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Government study finds too much salt in bread | Timi Gustafson
The highest amount of salt Americans eat comes from bread, according to a study by the Centers for Disease Control and Prevention (CDC). Nearly 50 percent of the salt consumed in the U.S. is linked to popular foods such as baked goods, cold cuts, cured meats, pizza, poultry, soups, sandwiches, cheese, pasta and snacks like pretzels and potato chips. Many items loaded with salt don’t even taste salty.
The study, which involved over 7,000 participants, found that bread accounted for an average of seven percent of daily sodium intake, more than any other individual food item. Bread may not contain the highest amount of salt per serving, but the fact that people eat it more often and in larger quantities than most other foods makes it a leading contributor to high blood pressure, heart disease and stroke.
The average American consumes about 3,250 milligrams of salt per day, far more than what’s recommended by the government’s Dietary Guidelines, which is 2,300 milligrams for healthy adults and 1,500 milligrams for high blood pressure and heart disease patients. Over 30 percent of the adult population suffer from high blood pressure, according to the CDC.
Most consumers are not aware that they are getting too much salt. What makes matters worse is that they could not easily change that even if they wanted to. “Most sodium comes from common grocery store and restaurant items and only a very small portion from the shaker at the table,” Dr. Thomas R. Frieden, the Director of the CDC, told reporters. “People can choose how much salt they add to their food at the table,” he said, “but they can’t take it out once it’s there.”
In fact, over 60 percent of the salt consumed by Americans is found in processed foods, about 25 percent in restaurant meals and the remainder from other sources such as vending machines and extra salt added at home, according to CDC statistics.
Dr. Frieden called for food manufacturers and restaurant owners to reduce the amount of salt they apply to their products. It is estimated that a 25 percent reduction in salt content in the most popular food items could save tens of thousands of lives every year.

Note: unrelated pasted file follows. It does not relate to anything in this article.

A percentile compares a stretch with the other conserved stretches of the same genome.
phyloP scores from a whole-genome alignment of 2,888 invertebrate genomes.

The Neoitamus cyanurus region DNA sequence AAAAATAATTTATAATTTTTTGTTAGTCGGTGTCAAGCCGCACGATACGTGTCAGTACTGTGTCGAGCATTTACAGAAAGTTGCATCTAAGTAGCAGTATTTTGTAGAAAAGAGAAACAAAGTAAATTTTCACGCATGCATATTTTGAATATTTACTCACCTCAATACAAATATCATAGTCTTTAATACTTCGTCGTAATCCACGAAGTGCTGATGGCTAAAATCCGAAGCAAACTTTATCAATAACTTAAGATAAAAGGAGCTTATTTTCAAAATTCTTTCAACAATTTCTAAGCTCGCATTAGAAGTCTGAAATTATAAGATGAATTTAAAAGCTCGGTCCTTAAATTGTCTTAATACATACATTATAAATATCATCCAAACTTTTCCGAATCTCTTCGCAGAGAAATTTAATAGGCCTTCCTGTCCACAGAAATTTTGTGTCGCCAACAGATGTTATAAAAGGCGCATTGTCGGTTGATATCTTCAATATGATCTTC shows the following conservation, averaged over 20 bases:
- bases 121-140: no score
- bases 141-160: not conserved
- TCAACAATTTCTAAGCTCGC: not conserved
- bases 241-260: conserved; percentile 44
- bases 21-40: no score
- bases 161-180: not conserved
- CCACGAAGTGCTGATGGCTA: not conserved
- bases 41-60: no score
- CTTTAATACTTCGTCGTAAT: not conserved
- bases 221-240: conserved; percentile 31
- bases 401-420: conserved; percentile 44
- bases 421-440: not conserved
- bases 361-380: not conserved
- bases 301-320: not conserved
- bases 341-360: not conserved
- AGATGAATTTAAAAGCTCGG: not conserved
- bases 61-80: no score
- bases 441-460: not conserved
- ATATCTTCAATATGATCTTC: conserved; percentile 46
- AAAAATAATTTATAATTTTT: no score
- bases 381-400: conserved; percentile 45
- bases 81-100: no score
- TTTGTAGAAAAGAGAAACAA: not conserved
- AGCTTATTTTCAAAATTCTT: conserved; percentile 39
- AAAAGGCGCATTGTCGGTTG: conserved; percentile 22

Food industry representatives have responded by saying that reducing sodium would adversely affect taste and may also violate food safety standards because salt is commonly used as a preservative.
The CDC study report was released in the February edition of the journal “Vital Signs,” just in time to coincide with “Heart Health Month.” Sodium is well known to raise blood pressure, which is a major risk factor for heart disease and stroke. More than 800,000 Americans die each year from these diseases.
Health experts have long advised that people with heart problems should avoid processed and packaged foods as much as possible and eat more fresh produce instead. With regards to bread, it is important to read the Nutrition Facts labels. Sodium content in different breads can considerably vary between 80 and well over 200 milligrams. Other items like canned soups can have a wide sodium range from 100 to well over 900 milligrams, depending on the brand. Many fast food choices and TV dinners contain astronomical amounts of salt, often more than the recommended daily values in just one serving.
Asking food manufacturers and restaurants to voluntarily change the ways they use salt has not been shown to be very effective, although there are exceptions. Other than through legislation, the only promising approach would be consumer demand. If grocery store owners found that customers prefer low-sodium products and restaurant patrons asked to have salt reduced or eliminated in their dishes, we could see some positive changes over time.
Timi Gustafson R.D. is a clinical dietitian and author of the book “The Healthy Diner – How to Eat Right and Still Have Fun”, which is available on her blog, “Food and Health with Timi Gustafson R.D.” (http://www.timigustafson.com), and at amazon.com. You can follow Timi on Twitter (http://twitter.com/TimiGustafsonRD) and on Facebook.